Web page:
Autonomic neuropathy refers to damage to the nerves controlling involuntary functions of the body. Over time, elevated blood glucose and fats – like triglycerides – in the blood due to diabetes can damage the nerves and small blood vessels nourishing the nerve, which ultimately leads to autonomic neuropathy.
Damage to the nerves interferes with the messages exchanged between your brain and other organs or regions of the autonomic nervous system, for example – the blood vessels, sweat glands, and the heart.
How does Autonomic Neuropathy affect you?
Autonomic neuropathy can affect more than one organ and cause an array of symptoms. Its early signs include faintness or dizziness when standing or rising, and feeling nauseated or vomiting when eating. You may also experience changes or disturbances in bowel movement, sexual functioning or bladder control.
Other symptoms of Autonomic neuropathy may depend on which of your body functions are affected. The condition usually affects the following organs and systems in your body –
Blood Pressure and Heart Rate
If the nerves controlling your blood pressure and heart rate are damaged, it could lead these nerves to respond more slowly to stress, sleep, physical activity, breathing patterns, and change in your body posture. You may have a rapid or irregular heartbeat, or feel lightheaded after exercising. Nerve damage may also prevent you from feeling pain in the chest when you are having a heart attack.
If Autonomic neuropathy affects your digestive system, you may experience symptoms, such as bloating or fullness, vomiting and nausea, and difficulty swallowing. The condition can also lead to gastroparesis – a disorder, which stops or slows the motion of food to the small intestine from the stomach. It can keep your body from absorbing glucose and utilizing insulin properly - these problems can make it harder for you to manage blood glucose.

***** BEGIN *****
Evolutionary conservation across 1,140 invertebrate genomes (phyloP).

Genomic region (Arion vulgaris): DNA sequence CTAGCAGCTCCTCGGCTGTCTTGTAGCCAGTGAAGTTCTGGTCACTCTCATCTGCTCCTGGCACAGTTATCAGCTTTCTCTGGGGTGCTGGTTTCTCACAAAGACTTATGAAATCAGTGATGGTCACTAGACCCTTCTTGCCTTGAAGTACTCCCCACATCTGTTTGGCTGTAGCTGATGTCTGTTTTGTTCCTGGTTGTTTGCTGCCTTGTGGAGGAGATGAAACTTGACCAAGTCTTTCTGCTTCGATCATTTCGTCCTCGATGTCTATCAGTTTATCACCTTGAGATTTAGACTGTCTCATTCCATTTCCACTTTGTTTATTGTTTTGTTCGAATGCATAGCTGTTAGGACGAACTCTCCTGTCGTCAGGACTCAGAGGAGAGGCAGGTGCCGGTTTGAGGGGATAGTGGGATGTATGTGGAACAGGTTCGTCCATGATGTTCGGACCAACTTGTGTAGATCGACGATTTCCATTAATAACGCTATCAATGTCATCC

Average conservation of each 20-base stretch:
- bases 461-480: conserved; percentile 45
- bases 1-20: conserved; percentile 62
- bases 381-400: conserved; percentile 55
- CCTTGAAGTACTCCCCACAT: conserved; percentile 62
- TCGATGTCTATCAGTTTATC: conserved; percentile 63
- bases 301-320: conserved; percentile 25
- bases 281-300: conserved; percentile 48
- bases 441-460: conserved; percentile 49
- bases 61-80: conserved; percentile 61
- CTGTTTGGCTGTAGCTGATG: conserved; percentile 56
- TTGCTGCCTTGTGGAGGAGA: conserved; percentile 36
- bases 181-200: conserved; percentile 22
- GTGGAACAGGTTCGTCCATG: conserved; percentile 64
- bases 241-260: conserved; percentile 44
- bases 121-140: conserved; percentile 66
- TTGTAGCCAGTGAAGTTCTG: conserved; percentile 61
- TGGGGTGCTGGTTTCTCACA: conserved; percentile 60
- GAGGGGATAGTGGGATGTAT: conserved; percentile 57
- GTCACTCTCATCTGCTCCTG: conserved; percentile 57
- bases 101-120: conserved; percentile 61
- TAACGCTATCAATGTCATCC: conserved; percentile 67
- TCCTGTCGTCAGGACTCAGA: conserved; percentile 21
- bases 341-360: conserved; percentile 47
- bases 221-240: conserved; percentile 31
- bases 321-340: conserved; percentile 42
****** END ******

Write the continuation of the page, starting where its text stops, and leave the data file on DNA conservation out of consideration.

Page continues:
If the nerves of your bladder are damaged, it can make it hard for you to understand when you need to urinate and when your bladder is empty. As you hold on to urine for too long, you stand a chance to contract bladder infections and urinary incontinence.
Damage to the nerves of the sex organs in men can prevent the penis from getting firm during intercourse – a condition commonly known as erectile dysfunction. In women, Autonomic neuropathy may prevent the vagina from getting wet during sex. You might have less sensation around the vagina, or have trouble achieving orgasm.
Autonomic neuropathy affecting the eyes (nerves in the pupil) can cause you to respond slowly to environmental changes, like in the dark or the light. For example - your eyes may take longer to adjust when you enter a dark room.
Autonomic neuropathy is very common in diabetes patients and usually is treated using medications. However, the condition can be well managed and prevented with healthy lifestyle changes that help keep your blood sugar levels in check.